A Personal Journey to help the Dogs in Peru
A personal journey by Jim Elliott, the founder of PAWS, the Peru Animal Welfare Society and Globalteer, a registered charity in the UK and Peru.
When I first arrived in Cusco, I had a lot of positive feelings. The people seemed really friendly, the city itself was beautiful and the climate was pretty agreeable to an Englishman abroad.
But having been on the road non-stop for a year, I also noticed a few other things that were not so positive about Cusco. The quality of driving was below average, way too much litter everywhere and all the dogs… so many dogs!
How I started caring about the Dog issue in Cusco
After spending more and more time in Cusco, I wished that something could be done about those few niggling negatives about such a wonderful city. I would often tip taxi drivers who drove carefully and congratulated them on being such good drivers. Surely that would solve the poor driving issue! Obviously not, but it made me feel good about trying. Besides, those safe drivers were always happy (and surprised) with a tip.
The litter, rubbish, garbage, basura—however you name it—was everywhere, mostly when you left the tourist areas. Cusco’s financial wellbeing is based around tourism. So the government would not want to jeopardise that cash flow by littering up the wonderful historical centre.
And then there were the dogs. They were mostly friendly, but it was definitely a problem for a city to have so many animals on the streets. And it certainly does not help with the cleanliness of the city! Out of all the problems the city faces, the dog problem bothered me by far the most, simply because of the daily suffering of the animals. The dogs are in danger from territorial fights, disease, hunger, cold and most of all, those drivers who are not very well trained in the art of driving.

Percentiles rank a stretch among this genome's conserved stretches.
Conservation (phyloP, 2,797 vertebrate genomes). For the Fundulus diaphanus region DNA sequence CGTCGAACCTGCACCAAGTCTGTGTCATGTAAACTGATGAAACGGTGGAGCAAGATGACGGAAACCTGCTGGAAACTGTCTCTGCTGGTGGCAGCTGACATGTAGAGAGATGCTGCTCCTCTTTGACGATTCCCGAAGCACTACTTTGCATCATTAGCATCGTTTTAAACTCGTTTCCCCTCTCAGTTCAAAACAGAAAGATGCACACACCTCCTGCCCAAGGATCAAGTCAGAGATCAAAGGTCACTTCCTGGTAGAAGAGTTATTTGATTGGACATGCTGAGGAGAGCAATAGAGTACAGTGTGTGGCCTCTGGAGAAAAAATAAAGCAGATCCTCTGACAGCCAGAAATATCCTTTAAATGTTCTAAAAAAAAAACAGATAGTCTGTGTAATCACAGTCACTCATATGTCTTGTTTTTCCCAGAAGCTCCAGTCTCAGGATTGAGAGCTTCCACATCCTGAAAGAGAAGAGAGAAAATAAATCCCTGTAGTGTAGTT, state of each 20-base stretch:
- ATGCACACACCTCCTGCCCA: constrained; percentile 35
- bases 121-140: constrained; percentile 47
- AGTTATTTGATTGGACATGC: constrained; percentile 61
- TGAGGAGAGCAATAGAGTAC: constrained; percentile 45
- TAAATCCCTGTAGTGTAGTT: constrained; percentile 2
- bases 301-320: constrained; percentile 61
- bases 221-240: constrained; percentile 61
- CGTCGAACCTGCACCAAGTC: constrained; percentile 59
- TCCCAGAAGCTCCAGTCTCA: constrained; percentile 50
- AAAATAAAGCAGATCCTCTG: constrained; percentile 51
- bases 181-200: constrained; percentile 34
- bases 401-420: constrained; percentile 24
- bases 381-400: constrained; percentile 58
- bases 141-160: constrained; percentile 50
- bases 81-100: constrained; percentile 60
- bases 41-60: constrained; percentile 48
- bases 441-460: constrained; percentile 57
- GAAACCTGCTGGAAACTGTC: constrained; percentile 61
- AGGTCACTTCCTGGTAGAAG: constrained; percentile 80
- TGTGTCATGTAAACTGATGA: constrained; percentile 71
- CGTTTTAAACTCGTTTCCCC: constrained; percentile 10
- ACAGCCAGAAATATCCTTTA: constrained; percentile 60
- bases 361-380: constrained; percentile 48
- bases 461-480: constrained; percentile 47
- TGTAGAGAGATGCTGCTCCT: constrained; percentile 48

As the famous quote goes – “I always wondered why somebody doesn't do something about that. Then I realised I was somebody.”
“Corruption at its best…They say ‘anger is energy,’ and now I felt fully energised.”
Finding like-minded people
I felt that my first job was to search for like-minded people, as I obviously could not tackle this problem alone. There were a few shelters run by dog-loving residents of Cusco, but they were mostly small and only scratching the surface of the problem. However, one shelter was willing to take it to the next level and go with me to the local government.
We found the department responsible for the issue of dogs on the streets in Cusco, set up a meeting and were hopeful for a fruitful partnership. In the meeting, we explained that we wanted to help, to work together, and to solve the problem together! To our surprise, the response was “How much?” A bit confused we asked, “What do you mean exactly by how much?” The response still annoys me to this day: “How much money will you give me (personally) to have my permission to carry out your work with the dogs?” Corruption at its best. He had no interest in the dogs’ welfare or the associated issues of the number of dogs on the streets. He was interested in making as much money as possible using his governmental position.
This meeting also explained another reason why the problem is so bad in Cusco – all the government money designated to solving the problem was going through this man. So I presumed he drove a nice car and lived in a very nice house in a wealthy neighbourhood that did not have many dogs on the street outside!
As they say, ‘anger is an energy’… and I now felt fully energised to find like-minded people to work with to help end the suffering of dogs in Cusco.
“At the end of the day, dog shelters are trying to solve a never-ending problem.”
What could WE do about this?
So, I finally concentrated all efforts on supporting shelters and the dogs rescued from the streets. Most of the dogs on the streets in Cusco had owners. They just let them out on the streets all day. We were able to provide help to the shelters. Including finances, volunteer help, and just as important, a feeling that someone else cared!
Over the years, I still wished that I could do more. Living in Cusco, I would see so many dogs killed or injured by cars, people abusing dogs, and hearing of the poisoning of dogs by residents fed up with aggressive dogs or the mess they left. Even the local government was poisoning dogs to reduce the population. Indeed, Cusco’s solution of culling dogs obviously didn't work. It is cruel and ineffective as populations quickly recover.